859.01/1–2545: Telegram

The Acting Secretary of State to the Ambassador in the Soviet Union (Harriman)

201. Under instruction the British Embassy here has delivered an aide-mémoire8 regarding the proposed Tripartite statement on Denmark (Department’s 112, January 179). A copy of the communication has been transmitted to our Embassy at London. After summarizing the Department’s views on the proposal as conveyed by the London Embassy to the Foreign Office, the aide-mémoire points out:

The statement would not necessarily lead to German retaliation against King Christian, and suggests that the King may have been consulted prior to the transmission of the message by the Freedom Council and the political party leaders.
Failure of the three Governments to reply to the message would have a discouraging effect on Danish resistance movement and would tend to disrupt cooperation between political party leaders and the Freedom Council.
Recognition of the Danes as Allies would further cooperation between the Danes and SHAEF in the liberation period.
No legal objection exists to recognition of the Danes as Allies.

The aide-mémoire then gives the text of a proposed British note to the Soviet Government urging it to join the British and American Governments in recognizing the Danes.

Assuming that the Danish message has been or is about to be delivered to Madame Kollontay10 by Doessing,11 who is presently in Stockholm, the Department is still of the opinion that it would be inadvisable to issue a Tripartite statement at this time not only because of possible German retaliation but also for the reasons mentioned in [Page 561] London’s 731, January 20,12 repeated to you as Department’s 150, January 24. Furthermore, to press for Soviet adherence to such a statement as is proposed by the British might prejudice future Soviet-Danish relations since the Soviet authorities would probably decline in view of their apparent ignorance of the cooperation between the Freedom Council and the political party leaders whom they view as reactionaries and collaborationists (see War and Working Class article, November 15 issue). In this connection you will recall that the Soviet Government thrice rejected last spring a previous British proposal for a Tripartite statement on Denmark (Department’s 1448, June 8, 2 p.m.12).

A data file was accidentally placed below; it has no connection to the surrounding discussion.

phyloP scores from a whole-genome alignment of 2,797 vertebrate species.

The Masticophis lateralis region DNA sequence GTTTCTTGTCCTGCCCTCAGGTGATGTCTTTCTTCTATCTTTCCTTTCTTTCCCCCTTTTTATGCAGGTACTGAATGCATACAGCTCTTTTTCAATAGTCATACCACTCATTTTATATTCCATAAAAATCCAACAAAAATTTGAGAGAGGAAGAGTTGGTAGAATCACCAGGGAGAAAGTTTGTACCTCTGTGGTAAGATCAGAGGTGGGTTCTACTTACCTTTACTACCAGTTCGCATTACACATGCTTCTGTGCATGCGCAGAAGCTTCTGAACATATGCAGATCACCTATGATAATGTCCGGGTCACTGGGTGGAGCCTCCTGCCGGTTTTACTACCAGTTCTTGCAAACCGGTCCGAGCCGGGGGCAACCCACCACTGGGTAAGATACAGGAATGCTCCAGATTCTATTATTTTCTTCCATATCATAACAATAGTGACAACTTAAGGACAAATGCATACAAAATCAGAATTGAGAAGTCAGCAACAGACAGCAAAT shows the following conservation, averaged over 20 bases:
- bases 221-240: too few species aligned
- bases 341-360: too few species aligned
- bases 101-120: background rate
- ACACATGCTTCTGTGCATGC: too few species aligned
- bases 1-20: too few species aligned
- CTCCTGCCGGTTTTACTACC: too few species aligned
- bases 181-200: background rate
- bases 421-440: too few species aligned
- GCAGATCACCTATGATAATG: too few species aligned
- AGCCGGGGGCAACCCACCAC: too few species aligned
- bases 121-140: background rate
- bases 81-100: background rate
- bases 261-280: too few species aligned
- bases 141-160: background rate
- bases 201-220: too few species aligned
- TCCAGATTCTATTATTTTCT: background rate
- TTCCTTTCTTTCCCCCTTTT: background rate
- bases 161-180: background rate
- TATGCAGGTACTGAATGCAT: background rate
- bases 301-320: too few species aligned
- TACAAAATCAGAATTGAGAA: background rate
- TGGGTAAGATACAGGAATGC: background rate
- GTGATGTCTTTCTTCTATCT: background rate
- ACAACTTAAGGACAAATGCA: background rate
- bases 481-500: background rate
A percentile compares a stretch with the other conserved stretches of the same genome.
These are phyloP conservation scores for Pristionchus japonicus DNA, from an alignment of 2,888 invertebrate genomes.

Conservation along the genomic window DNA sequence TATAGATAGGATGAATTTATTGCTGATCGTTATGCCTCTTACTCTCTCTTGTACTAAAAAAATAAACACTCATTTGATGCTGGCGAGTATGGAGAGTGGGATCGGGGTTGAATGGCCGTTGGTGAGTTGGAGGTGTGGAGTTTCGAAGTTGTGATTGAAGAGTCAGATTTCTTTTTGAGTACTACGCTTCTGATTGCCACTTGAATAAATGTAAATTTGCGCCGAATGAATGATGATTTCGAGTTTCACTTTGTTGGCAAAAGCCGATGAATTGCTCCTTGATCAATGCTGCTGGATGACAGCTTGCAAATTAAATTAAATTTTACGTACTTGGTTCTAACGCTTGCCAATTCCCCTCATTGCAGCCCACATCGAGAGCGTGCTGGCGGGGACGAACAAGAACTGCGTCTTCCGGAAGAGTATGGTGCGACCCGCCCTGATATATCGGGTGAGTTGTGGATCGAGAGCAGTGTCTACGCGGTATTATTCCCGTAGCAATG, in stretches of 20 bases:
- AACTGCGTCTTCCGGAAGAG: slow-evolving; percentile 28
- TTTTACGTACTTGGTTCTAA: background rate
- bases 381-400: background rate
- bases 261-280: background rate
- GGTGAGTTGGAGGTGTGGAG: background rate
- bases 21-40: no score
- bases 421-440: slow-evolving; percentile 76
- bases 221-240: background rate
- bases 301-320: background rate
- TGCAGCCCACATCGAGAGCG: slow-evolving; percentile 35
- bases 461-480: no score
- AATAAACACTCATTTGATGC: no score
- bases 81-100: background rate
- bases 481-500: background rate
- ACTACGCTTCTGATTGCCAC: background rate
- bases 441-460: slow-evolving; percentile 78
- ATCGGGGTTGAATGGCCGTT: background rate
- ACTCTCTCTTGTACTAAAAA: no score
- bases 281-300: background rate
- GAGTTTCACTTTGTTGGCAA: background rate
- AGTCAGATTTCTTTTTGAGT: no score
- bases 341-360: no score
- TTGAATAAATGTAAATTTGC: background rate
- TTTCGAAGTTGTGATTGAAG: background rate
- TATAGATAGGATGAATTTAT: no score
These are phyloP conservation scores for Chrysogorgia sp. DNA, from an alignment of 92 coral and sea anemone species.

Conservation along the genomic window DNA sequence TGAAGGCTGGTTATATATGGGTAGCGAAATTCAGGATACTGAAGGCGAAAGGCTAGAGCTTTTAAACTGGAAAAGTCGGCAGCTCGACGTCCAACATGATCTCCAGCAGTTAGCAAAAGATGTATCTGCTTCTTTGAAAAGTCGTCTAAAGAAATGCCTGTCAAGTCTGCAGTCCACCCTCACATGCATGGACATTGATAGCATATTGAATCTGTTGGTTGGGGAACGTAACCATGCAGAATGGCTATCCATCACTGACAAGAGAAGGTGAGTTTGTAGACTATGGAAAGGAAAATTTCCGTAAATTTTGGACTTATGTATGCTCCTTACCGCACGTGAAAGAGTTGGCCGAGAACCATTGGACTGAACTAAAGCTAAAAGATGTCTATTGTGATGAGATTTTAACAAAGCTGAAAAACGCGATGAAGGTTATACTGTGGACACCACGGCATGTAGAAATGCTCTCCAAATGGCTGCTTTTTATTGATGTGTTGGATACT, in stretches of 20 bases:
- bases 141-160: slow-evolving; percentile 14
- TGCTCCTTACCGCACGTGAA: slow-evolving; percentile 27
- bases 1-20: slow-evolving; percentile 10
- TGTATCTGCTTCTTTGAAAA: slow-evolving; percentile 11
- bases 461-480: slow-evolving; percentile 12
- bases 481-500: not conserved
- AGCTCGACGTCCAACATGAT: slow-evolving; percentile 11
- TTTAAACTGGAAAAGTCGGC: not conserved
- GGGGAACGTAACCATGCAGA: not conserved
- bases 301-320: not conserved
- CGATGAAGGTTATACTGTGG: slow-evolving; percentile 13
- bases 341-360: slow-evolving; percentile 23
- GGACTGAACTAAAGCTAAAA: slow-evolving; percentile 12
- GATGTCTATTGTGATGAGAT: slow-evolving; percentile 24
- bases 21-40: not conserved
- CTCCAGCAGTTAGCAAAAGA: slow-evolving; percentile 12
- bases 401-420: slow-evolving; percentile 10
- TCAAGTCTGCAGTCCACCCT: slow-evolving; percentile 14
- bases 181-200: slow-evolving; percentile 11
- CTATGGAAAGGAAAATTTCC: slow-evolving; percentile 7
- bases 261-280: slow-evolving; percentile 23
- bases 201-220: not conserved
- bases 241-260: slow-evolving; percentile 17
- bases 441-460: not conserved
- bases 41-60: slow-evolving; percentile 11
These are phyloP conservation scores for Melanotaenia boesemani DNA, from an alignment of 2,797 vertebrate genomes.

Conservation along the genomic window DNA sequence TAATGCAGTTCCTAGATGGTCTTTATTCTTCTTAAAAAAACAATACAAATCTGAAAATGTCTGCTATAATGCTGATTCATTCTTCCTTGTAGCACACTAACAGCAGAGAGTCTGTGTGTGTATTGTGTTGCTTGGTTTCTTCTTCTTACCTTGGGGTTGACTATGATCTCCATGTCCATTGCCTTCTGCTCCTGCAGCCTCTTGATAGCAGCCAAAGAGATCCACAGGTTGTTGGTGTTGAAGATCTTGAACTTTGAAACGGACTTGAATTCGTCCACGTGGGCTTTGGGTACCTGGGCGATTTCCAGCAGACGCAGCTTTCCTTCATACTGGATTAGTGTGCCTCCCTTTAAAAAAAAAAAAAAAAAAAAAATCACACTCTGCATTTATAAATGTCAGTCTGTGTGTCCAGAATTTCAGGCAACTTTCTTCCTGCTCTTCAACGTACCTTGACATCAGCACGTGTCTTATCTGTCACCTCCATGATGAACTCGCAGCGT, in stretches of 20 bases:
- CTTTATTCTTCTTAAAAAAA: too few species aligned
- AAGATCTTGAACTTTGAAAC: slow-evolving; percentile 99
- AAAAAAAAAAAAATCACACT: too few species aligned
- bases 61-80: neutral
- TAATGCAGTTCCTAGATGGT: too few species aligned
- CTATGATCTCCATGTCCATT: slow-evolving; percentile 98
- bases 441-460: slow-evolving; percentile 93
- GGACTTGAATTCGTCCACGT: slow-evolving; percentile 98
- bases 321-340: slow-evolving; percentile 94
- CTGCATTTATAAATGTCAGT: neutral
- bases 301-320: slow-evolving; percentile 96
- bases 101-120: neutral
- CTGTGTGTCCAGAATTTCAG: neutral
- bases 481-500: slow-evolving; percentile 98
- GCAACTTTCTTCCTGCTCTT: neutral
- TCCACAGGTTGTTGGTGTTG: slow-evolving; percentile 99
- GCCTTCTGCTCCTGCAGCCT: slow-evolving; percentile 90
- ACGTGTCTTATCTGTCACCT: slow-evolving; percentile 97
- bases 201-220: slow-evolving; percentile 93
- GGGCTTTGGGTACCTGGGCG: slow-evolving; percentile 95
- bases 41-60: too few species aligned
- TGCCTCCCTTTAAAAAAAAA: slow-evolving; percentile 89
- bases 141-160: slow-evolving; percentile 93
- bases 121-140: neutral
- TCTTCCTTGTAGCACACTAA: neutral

As an early reply to the Danish request is considered to be highly desirable, the Department intends to transmit through its own channels a secret message to the Freedom Council and the political party leaders acknowledging their communication and expressing the admiration of the American people for the contributions being made by the Danes in the common cause. Before doing so, the text will be sent to you and to London for transmission to the Soviet and British authorities for their information.

By following this procedure we would avoid the risk of forcing the Soviets to take a probable negative stand on the Danish message and at the same time leave the door open for further negotiation on this subject at a time when the atmosphere appears to be more propitious for Soviet participation in a Tripartite statement. In this connection it is understood that Erling Foss, one of the Danish activist leaders, will probably proceed to Moscow in the near future in an endeavor to convey to the Soviet authorities a true picture of the Danish resistance movement.

  1. Not printed.
  2. Same as telegram 397, January 17, to London, supra.
  3. Madame Alexandra Mikhailovna Kollontay, Soviet Minister in Sweden.
  4. Thomas Doessing, observer in Moscow for the Danish Freedom Council.
  5. Not printed.
  6. Not printed.